We are expecting the first RMPT based printer products to be launched on the market early 2005" says CEO PrintDreams Jan Erik Hedborg.

    Seems like a great idea but, based on this quote, it is all just vapourware right now.

  • Imagine, now, instead of the scratchy scrawl you write on the bathroom walls now, you can not only print the number but also a picture of your roommate's girlfriend.

    Admit it - you were always jealous he usually had one. Could be because he didn't go into computers...

    -Adam
  • but that is patentable.

    Practical, maybe. Patentable, sure.
  • Combine this with a pda bacode scanner and you can print new barcodes at Walmart on the fly. Scan the crap model, put a blank label on the nice one,(still not illegal??) then print your new barcode. (ILLEGAL)

    Good way to pick up chicks - wave your hand with the printer concealed in it over a bar napkin and hand her your magically appearing phone number and a dirty limerick (ok, no limerick)

    Label everything you own - roomies will no longer be able to claim the beer/CD/toliet paper wasn't yours.

    Print up fake parking tickets for random cars.

    This would rock for labeling CDRs - I might actually do it with this thing.

    Add mystery "ingredients" to grocery store items. "What the hell is lead sucrose doing in these hot dogs?"

    Graffiti made easy! Free Mumia, Impeach Bush, Repeal the 1st Amendment - easy as a wave of your hand! No incriminating paint can or marker!

    Print barcodes on unsuspecting foreheads - "Hold on, I think there's a bee in your hair..." - Just for fun. For now......

    Add inappropriate menu items at your favorite resturant. "Baby Seal and Carrots?!! WAITER!!!"

    Fake classifieds - "Dude, what's this about you selling the state's largest used children's undies collection? Your name, phone number and everything!!"

    Hide small notes on the bathroom walls in strategic places - "If you can read this, you're poopin'"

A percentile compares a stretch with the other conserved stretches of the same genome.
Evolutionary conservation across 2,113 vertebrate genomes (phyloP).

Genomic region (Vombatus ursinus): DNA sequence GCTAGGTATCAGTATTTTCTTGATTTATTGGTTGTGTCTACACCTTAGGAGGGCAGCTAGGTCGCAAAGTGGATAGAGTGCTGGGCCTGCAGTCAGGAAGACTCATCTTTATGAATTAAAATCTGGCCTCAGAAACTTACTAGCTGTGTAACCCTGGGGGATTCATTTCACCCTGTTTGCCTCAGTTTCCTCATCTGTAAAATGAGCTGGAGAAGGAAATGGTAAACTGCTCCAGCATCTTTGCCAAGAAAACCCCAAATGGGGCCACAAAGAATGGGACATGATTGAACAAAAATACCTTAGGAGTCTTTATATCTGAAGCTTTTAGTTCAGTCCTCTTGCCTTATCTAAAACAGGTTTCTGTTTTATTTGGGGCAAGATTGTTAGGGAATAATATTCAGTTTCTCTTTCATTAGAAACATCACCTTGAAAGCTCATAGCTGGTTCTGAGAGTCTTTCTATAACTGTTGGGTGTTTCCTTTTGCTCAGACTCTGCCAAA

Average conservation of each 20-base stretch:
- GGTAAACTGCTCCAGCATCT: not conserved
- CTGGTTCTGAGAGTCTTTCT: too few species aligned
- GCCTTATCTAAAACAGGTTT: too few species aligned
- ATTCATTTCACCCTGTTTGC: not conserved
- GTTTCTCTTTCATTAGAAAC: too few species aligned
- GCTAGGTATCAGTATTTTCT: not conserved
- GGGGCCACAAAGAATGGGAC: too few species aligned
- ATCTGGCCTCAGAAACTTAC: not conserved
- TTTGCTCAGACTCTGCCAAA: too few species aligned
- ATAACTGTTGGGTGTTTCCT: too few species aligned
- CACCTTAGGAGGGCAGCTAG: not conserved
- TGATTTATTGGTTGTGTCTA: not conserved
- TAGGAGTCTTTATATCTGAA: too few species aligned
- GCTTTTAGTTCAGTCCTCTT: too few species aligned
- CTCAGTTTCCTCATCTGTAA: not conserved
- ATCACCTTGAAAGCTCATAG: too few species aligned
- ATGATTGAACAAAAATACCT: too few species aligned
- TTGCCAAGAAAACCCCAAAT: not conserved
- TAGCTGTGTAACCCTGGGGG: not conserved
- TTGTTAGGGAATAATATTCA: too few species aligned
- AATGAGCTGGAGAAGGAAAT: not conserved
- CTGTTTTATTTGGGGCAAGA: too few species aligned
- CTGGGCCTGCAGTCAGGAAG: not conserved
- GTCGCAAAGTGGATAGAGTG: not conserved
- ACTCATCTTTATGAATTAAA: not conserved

Quick name tags for people - don't worry, it'll wash off! Frankly, this thing is cool and sounds like fun - it may even be useful for labeling things, or handing out info. Of course, it will probably be priced too high for most people who would actually use it. It will probably be good for manufacturing, labeling parts and other irregular things.

    Just remember, you read it on K5.

  • ...based on their proprietary technology.

    Oh, like a monopoly.

  • ...it'll leak in your pocket, making it just as messy as a pen.
  • by thynk (653762) <slashdot@@@thynk...us> on Saturday June 28, 2003 @12:30AM (#6317815) Homepage Journal
    who read RMPT as RTFM at first glance? Only I guess with this, PTFM might fit better.
  • if the motion sensing thing skips ever so slightly, the output will be fubar'd, so i don't think this is a very good idea.
  • This has been done before for scanners. On the printer side, the PenMan plotter and the GraffitiWriter [appliedautonomy.com] are the closest devices I know of.

    The measurement precision required to make this work well is quite high. I look forward to seeing it work.

  • Give this a couple years development...

    Temporary tattoos on demand
    Want a mural for your wall, but can't paint? Grab an image off the web and go for it.
    CD labeling
    Coffee shop business meeting. Beam that database diagram directly from your laptop to the napkin. No more illegible chicken scratch.

    Custom paint jobs on anything

    This is one of the very few gadgets here on /. that I'd actually buy.
  • by Nicodemus (19510) on Saturday June 28, 2003 @01:25AM (#6318039) Homepage
    So does this work like the paint buckets in old cartoons, where you can paint a whole picture with the swipe of a single brush?

    /me quickly paints a picture of a tunnel on a blank wall.

    =)

    Nicodemuis

  • If this invention doesn't wipe out handwriting [slashdot.org], nothing will...
  • Advertisment (Score:3, Interesting)

    by Anonymous Coward on Saturday June 28, 2003 @01:47AM (#6318110)
    I can see people using these to bomb ads all over, on everything from school posters to that ugly shaved cat up the street.

    Personally I think I'd use it to print clever things on the back of bills when I go out. Perhaps comments on service quickly typed out on the PDA and then printed in detail. Instant gospel message too.

    This would be great for actually getting that information OUT of that PDA to people who don't have one, forget beaming a business card, print it on their hand, ok not exactly professional.
  • So if the tracking worked perfectly, it seems that it would still be only relative position that it senses. How do you get the thing aligned to print square with respect to any piece of paper? Some long pre-printing alignment calibration for every sheet?
  • by sploxx (622853)
    I would by one, if I only had enough money :( Like all the other toys which are usable but essentially superfluos. But maybe I should not complain, studying physics to get my hands on knobs of interesting, expensive and cool toys at work time ;)
  • It's called a Lexmark, and it does lots of random movements with my paper...

  • This will really improve my graffiti.